Thailand must be prepared for a rapidly aging population and the need for pension reform for the elderly.
Thailand spent 750 billion baht or 4.43 percent of GDP on elderly care last year, up from 430 billion baht in 2013. Pornchai Tiravet, director of the Office of Fiscal Policy, said this and added that it is a sign that the country’s population is rapidly becoming an aging society.
As of 2021, 19 percent or 12.5 million of Thailand’s 66.7 million population was over the age of 60. More than 20 percent of the population is expected to pass the 60-year mark this year, and that number is expected to rise over 28 percent by 2033.
As the number of working-age people declines, Pornchai said, tax revenues will also fall significantly and the cost of caring for the elderly will rise. He added that the government will soon spend up to 1 trillion baht on social security and pensions.
Consequently, he said, so that the elderly do not become a financial burden on the state, the government should take measures such as:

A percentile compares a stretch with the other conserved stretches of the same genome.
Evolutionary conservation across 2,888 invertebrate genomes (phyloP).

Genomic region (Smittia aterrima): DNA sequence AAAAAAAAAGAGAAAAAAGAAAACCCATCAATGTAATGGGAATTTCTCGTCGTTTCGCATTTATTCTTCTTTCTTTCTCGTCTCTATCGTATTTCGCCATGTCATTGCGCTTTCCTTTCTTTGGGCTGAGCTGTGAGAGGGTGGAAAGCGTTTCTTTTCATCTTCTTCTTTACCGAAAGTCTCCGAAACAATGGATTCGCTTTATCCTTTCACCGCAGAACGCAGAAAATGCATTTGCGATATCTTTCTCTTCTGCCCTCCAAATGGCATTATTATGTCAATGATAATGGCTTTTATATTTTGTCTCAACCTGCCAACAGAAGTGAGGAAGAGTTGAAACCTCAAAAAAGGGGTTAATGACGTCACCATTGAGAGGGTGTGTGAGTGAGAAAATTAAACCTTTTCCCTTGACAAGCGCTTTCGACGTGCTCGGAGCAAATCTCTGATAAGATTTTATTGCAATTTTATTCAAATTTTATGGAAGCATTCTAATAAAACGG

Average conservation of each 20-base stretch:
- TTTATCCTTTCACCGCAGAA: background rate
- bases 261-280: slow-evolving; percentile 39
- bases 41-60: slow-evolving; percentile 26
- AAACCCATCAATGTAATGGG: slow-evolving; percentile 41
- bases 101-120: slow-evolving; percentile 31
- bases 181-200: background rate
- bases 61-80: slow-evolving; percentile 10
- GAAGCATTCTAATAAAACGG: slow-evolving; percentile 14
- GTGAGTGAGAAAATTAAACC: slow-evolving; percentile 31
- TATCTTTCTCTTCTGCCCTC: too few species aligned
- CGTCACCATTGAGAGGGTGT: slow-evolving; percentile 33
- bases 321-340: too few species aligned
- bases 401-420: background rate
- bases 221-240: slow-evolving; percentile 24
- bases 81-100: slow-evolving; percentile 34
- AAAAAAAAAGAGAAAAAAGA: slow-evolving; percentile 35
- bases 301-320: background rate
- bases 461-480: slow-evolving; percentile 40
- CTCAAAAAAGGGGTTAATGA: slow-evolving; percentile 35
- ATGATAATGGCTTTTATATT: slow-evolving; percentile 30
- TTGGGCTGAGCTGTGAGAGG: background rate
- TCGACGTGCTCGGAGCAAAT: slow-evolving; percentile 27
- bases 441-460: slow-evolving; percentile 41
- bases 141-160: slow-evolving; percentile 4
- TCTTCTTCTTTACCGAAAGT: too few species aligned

Creating a savings and social security system for the elderly so that people have enough money after retirement.
Revolutionize the labor market to compensate for fewer workers, allowing seniors to continue working.
Improving the efficiency of tax collection and expanding the tax base both directly and indirectly.
He said the government should also support voluntary savings through the Pension Mutual Fund, the Super Savings Fund, and retirement life insurance.
Pornchai also attributed the rising costs to inefficiency. He said there is no single agency in Thailand responsible for setting common policy or creating a central database for the pension system. Consequently, the Fiscal Policy Authority is pushing for the creation of a national committee that will set pension scheme policy and coordinate with the savings funds. A central database of pensioners will also be established to ensure efficiency.
The Thai Cabinet approved the creation of this agency last year, and the State Council is currently considering a bill.
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